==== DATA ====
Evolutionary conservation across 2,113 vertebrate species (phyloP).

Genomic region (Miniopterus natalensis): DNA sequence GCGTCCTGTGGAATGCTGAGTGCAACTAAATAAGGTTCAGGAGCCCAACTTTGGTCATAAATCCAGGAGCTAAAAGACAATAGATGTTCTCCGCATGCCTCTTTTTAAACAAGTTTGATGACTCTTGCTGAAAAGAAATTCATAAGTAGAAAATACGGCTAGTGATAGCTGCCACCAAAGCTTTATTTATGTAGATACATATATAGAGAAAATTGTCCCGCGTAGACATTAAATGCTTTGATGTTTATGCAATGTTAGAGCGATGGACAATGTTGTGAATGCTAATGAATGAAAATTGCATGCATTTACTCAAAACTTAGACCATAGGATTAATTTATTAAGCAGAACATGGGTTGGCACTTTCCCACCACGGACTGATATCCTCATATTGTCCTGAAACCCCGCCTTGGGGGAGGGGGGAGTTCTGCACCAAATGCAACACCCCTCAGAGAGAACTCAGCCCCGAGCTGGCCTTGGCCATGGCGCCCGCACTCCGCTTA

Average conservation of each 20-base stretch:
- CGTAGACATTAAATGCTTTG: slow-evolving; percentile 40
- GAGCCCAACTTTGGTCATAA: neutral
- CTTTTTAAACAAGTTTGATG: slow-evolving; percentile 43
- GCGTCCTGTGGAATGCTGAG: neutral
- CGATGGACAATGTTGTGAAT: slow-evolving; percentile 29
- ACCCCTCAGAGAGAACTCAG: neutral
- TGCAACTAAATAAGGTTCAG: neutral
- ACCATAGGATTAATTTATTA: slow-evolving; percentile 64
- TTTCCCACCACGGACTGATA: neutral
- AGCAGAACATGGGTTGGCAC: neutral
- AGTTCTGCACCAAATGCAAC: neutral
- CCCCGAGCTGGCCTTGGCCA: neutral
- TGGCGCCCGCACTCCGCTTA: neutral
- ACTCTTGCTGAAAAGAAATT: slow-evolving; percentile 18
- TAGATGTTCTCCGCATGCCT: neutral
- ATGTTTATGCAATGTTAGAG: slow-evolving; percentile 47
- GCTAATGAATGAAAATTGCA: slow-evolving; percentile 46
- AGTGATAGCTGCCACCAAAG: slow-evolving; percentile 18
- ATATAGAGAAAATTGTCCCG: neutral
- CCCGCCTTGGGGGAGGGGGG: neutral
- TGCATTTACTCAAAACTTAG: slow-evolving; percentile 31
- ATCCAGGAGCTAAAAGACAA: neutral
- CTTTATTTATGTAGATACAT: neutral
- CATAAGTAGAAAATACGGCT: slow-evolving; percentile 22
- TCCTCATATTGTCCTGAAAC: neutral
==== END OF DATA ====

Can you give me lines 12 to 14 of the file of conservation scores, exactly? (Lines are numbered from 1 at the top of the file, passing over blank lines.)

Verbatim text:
- TTTCCCACCACGGACTGATA: neutral
- AGCAGAACATGGGTTGGCAC: neutral
- AGTTCTGCACCAAATGCAAC: neutral